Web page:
“Pete Maravich could do more with a basketball than anybody I have ever seen.” —— “The Coach,” John Wooden
As kids, we’d play tons of pick-up basketball games at Mark’s house in the mid-’70s; would be 3-on-3, 4-on-4–really didn’t matter as long the teams were even. But before each of our daily tilts–viewed by most of us as nothing less than obligatory sustenance–we’d each pick the ABA/NBA player we were gonna “be” that day. Mark might be Kareem, Steve maybe Dave Cowens, Jay perhaps Dave Bing or George McGinnis; they’d change guys every so often depending on what pro was playing well at the time. For me, it was always the same player; I’d just casually call out “The Pistol” when my turn came up–my buddies always kindly allowing me to “be” Pete Maravich knowing he was my idol. Yeah, I could dribble between my legs pretty well and throw behind-the-back passes; a guy like Steve couldn’t do those things, so he couldn’t “be” Pete even if I was sick and missed a day. “‘Pistol,’” a smiling Jay would often say to me before each game, “time to put on a show.” An unworthy, almost-embarrassed yours truly would only say, “I’ll try, Jay —
The aforementioned memories return vividly to me thanks to Mark Kriegel’s outstanding new book Pistol: The Life of Pete Maravich. As fine a piece of sports journalism as I’ve ever read, Kriegel chronicles the life of an individual whose innovative basketball wizardry would change the CULTURE of the game both at the street level and professionally; those of us who were too busy marveling just didn’t realize it at the time. In this fine work, Kriegel begins with the upbringing of Pete’s father, Press, in the industrial boroughs of Pennsylvania–where the game of basketball would undeniably become his salvation. But it would be his son, Pete, who would experience all the success and accolades that Press fell short of; Press would be the one to make sure of this (his son was Press’ “ticket to basketball heaven,” Kriegel writes). Pete DID become a child prodigy under Press’ tutelage–even rendering the elder Maravich’s college players in awe of a young teen who became known as “Pistol Pete.” Kriegel takes the reader through the entire course of Pete’s career at LSU–where he’d become college hoop’s all-time scorer (3,667 points, 44.2 ppg WITHOUT the benefit of a 3-point shot) while playing for his Dad. A “bleached Globetrotter,” Maravich was called; the flair he’d incorporate into both the college AND pro games is unmatched to this day.
The recurring theme in the book is the overwhelming pressure put on Pete Maravich–both self-imposed and from his father–for the majority of his life; Press even said at one time that Pete, as a collegian, had “more pressure on him than any kid in America.” The reader is also privy to the demons possessed by Pete’s mom, Helen, before she took her own life–fueling even more rage and destructive behavior from her son in the future. The book goes into detail about Pete’s difficulty fitting into the pro game due to his unfamiliarity with the team concept–which can be blamed solely on Press; it was Press Maravich who always marketed Pete AS the team–regardless of where he was playing. Ultimately, Kriegel dramatically describes the details of Pete’s death in 1988 while playing in a pick-up game–seemingly FINALLY at peace with himself after a life full of unmatched stress. And then there’s the naming of Pete Maravich as one of the NBA’s Fifty Greatest Players in History where his two sons accept on his behalf–they, too, victims of having the almost-cursed surname of Maravich during their young lives.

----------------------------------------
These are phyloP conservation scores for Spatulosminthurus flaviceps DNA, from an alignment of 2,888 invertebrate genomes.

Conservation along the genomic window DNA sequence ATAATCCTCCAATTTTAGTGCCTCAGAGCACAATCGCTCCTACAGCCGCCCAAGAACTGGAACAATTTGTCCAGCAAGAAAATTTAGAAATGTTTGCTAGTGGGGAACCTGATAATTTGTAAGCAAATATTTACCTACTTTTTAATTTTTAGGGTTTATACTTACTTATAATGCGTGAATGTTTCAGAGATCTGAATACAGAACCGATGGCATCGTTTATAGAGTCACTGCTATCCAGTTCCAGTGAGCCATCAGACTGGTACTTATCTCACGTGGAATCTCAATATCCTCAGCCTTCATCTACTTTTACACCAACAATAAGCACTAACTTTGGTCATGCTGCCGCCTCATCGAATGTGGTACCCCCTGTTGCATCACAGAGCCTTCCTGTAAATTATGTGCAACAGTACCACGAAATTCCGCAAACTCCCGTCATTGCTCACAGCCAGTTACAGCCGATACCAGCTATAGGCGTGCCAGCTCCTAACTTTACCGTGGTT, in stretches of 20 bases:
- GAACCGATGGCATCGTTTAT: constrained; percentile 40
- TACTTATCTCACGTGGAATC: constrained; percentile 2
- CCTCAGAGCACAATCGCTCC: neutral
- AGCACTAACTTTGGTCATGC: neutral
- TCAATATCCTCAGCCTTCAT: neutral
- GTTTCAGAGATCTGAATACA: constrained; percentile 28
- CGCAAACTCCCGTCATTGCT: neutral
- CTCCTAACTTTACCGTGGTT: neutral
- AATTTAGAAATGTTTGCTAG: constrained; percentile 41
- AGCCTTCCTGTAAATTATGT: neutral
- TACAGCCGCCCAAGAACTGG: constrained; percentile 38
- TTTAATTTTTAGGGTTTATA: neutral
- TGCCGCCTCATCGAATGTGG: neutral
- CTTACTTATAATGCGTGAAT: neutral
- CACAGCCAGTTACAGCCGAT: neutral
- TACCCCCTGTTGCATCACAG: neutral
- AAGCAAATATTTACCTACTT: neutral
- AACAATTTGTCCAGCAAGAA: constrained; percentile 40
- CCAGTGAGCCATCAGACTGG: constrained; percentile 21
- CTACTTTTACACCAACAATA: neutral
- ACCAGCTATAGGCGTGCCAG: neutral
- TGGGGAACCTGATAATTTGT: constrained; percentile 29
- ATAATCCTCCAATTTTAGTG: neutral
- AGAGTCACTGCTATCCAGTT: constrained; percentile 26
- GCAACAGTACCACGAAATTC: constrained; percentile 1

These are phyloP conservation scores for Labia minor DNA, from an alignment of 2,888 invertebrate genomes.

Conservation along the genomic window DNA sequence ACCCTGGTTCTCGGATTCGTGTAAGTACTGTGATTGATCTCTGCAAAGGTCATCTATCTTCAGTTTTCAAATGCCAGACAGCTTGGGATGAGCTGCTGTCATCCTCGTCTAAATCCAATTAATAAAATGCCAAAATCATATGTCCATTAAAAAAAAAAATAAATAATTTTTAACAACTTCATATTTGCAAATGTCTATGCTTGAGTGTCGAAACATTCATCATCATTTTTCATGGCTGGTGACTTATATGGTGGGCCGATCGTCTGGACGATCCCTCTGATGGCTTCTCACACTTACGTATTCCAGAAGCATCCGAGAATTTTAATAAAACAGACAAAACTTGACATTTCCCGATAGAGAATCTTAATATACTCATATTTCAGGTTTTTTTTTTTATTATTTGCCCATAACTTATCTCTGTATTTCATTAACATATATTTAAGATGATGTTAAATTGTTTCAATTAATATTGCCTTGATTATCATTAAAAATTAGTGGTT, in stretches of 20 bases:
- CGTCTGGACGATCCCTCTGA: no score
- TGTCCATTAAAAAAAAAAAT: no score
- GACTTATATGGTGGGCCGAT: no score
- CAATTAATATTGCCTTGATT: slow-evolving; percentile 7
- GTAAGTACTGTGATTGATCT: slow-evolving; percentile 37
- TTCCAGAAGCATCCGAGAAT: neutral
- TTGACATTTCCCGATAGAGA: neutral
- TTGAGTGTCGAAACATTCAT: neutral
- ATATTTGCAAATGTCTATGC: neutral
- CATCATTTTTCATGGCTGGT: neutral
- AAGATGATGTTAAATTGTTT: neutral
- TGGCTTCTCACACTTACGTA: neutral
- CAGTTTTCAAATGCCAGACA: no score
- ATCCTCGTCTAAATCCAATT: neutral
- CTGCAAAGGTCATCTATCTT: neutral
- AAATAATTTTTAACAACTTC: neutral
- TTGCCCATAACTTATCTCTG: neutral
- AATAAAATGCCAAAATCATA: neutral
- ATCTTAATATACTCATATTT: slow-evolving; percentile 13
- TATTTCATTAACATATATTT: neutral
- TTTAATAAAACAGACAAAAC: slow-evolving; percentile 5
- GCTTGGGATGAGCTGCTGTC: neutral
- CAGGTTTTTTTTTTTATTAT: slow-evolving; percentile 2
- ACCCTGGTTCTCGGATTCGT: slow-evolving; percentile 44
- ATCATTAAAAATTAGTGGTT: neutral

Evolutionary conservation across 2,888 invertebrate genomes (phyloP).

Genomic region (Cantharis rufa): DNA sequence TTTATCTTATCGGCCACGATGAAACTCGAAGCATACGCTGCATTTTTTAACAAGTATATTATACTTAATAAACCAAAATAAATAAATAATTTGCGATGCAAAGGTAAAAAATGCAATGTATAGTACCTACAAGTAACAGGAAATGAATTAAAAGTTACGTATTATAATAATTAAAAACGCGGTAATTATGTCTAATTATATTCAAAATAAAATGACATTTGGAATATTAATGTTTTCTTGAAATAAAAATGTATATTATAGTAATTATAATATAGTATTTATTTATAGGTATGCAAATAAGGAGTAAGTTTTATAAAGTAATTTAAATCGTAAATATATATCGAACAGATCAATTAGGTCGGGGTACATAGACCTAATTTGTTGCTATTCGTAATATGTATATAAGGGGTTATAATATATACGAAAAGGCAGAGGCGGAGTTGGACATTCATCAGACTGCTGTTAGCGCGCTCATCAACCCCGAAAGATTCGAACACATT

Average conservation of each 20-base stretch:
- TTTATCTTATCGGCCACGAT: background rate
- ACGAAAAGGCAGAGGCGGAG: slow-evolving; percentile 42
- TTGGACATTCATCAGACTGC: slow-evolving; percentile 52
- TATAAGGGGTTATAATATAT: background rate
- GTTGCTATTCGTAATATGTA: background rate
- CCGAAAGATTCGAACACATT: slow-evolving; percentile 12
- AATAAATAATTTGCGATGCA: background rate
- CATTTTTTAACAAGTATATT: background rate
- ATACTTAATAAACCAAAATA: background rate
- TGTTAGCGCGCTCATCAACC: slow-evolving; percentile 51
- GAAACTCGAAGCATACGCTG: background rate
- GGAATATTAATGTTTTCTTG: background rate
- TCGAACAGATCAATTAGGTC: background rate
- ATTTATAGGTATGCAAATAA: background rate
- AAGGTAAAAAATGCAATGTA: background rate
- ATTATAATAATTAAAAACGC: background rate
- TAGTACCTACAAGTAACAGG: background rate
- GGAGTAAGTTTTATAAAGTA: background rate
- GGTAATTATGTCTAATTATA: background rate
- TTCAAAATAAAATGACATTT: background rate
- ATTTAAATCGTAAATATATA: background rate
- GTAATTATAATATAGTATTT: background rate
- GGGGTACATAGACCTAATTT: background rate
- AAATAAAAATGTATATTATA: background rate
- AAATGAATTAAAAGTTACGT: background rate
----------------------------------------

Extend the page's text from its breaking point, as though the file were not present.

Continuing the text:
Perhaps my favorite part of this fantastic publication–maybe because I was viewing it on TV as a teenager that evening–is Kriegel’s re-visiting the night of February 25, 1977; it would be Maravich’s greatest night as a professional when, as a member of the Jazz, he scorched the Knicks for 68 points–prompting Knicks coach Red Holzman to call Pistol’s performance “the best I’ve ever seen by a guard.” Yes, and it came against defensive guru Walt “Clyde” Frazier of New York–who once told the cocky Maravich while Pete was at LSU that “I got something for you when you come in the league…..defense.” Revenge? I’d say so–as the dumbfounded Frazier would later admit that Pete might have rung the bell for 100 that night had there been a 3-point shot in the league.
Without doubt, Kriegel’s book is required reading for ANYONE interested in the pitfalls so familiar to fame; it’s a magnificent work. In short, “Pistol” Pete Maravich was magic before “Magic” and #23 (his jersey number at LSU) before the OTHER #23 came along; Mr. Jordan will even bow down to that. Bottom line? Pete Maravich was simply way ahead of his time in the way he played basketball and, in a way, was penalized for it; Frazier now says Maravich–had he been playing today–would be “the most popular player in the league.” None other than Earvin Johnson would be the one to tell Pete’s kids, Jaeson and Josh, at the ’97 All-Star game, “Your pops, he was the original. He was the real Showtime.” Nope, no argument here. And looking back now at those games at Mark’s house, maybe our buddy Steve SHOULD have been allowed to “be Pete” in my absence; yep, then he would have had the good fortune–even in a pretend situation–to know how it felt to “be” an individual who once played the game like no one ever had before–or ever will.